McMaster Issues 'Home Or Work' Order In South Carolina
South Carolina Gov. Henry McMaster is ordering residents to stay home unless they're going to work or getting essentials in the state's latest attempt to slow the spread of the coronavirus. And he called out one set of people he wants to see at work soon — South Carolina's lawmakers.
"Everyone under this order should stay home unless they're working, they're visiting family or recreating outdoors, unless they're obtaining necessary goods or services — and those are the limits," McMaster said Monday.
South Carolina has already directed "nonessential" businesses to temporarily close. The new order, which goes into effect at 5 p.m. Tuesday, doesn't add more businesses to that list, but it does mandate some new restrictions and allows for criminal penalties against people who disobey.
Retail stores have to limit customers to no more than five per 1,000 square feet or 20% capacity, whichever is less. Violations can land someone with a misdemeanor punishable by 30 days in jail and/or a $100 fine per day the order is disobeyed.
McMaster said those restrictions were previously suggestions, but that daily spikes in coronavirus cases and many people's refusal to practice social distancing drove him to make them mandatory.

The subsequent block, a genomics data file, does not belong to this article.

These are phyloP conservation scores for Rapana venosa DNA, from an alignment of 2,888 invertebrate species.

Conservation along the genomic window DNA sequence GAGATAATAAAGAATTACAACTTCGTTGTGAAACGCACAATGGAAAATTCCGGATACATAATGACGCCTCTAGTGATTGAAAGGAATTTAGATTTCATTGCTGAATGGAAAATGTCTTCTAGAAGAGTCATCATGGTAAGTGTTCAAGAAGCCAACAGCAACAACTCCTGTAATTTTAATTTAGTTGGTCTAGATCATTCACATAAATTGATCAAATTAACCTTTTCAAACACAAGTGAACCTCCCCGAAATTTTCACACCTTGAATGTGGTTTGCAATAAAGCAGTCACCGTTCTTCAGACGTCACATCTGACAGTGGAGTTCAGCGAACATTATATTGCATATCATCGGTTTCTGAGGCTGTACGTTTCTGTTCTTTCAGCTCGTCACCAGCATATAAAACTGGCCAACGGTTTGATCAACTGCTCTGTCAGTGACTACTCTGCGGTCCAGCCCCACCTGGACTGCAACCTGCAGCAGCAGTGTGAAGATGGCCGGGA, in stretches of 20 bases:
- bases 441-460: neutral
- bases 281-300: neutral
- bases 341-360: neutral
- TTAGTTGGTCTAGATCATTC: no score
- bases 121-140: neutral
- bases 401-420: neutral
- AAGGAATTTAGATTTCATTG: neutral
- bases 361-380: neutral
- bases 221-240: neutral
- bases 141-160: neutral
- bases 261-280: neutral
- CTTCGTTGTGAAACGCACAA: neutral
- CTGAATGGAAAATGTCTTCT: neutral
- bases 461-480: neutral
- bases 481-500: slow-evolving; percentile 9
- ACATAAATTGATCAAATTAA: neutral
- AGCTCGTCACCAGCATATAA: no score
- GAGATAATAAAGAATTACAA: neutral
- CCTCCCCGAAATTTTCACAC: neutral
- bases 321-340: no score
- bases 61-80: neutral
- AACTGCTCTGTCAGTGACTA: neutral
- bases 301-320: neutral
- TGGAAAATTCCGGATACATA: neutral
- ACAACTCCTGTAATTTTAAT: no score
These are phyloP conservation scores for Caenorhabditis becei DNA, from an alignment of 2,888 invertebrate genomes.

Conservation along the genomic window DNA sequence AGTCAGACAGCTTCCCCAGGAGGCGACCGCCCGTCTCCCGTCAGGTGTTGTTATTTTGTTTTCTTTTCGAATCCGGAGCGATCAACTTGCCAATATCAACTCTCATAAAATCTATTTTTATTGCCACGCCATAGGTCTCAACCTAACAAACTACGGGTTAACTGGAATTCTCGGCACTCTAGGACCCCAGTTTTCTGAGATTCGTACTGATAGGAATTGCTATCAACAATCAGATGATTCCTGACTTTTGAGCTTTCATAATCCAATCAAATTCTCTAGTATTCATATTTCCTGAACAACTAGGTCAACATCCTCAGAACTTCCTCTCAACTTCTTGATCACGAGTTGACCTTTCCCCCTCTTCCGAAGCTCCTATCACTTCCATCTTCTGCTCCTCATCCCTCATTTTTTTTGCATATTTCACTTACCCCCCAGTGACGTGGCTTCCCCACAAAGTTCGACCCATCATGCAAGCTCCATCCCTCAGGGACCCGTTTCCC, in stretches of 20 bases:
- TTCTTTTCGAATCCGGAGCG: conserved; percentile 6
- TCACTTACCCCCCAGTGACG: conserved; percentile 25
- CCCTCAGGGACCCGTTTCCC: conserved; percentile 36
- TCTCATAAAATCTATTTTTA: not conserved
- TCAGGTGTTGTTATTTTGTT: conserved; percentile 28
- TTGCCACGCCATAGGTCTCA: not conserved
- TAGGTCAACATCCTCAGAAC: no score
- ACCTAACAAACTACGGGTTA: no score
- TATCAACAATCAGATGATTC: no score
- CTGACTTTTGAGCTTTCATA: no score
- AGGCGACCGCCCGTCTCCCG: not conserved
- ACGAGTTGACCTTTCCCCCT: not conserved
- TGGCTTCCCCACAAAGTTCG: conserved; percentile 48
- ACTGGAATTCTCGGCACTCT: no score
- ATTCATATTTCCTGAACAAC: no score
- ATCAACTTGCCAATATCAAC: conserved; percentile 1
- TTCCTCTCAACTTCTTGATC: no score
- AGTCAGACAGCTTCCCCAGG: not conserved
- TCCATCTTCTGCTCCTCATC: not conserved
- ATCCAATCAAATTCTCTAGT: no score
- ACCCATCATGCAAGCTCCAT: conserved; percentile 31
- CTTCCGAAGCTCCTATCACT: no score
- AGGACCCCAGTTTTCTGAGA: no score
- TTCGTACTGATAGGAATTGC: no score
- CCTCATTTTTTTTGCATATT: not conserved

"We've asked, we've urged, we've suggested," McMaster said. "... But the last week or so has shown that it's not enough. The rate of infection is on the rise, and the rate of noncompliance is on the rise."
State health officials on Monday said there have now been 2,232 cases of COVID-19 – the disease caused by the coronavirus – confirmed by testing in South Carolina. That's an increase of 183 from Sunday, and the state Department of Health and Environmental Control says there's been an average of 187 new confirmed infections per day over the last week.
Forty-eight people have died from COVID-19 in South Carolina, according to state reports. It's important to note that not everyone who's sick can get tested, so there are likely more cases out there.
At least one South Carolina legislator has called for a two-week quarantine of the General Assembly, but McMaster urged lawmakers to go ahead and convene this week in Columbia.
"I am urging the General Assembly to come back to work on Wednesday as has been planned and get it done," McMaster said. "We have cashiers going to work. We have police officers going to work. We have all kinds of people going to work. There's no excuse for the members of the General Assembly not to come to work on Wednesday and take care of this vital business."
McMaster also recommended that churches live-stream their Easter services.
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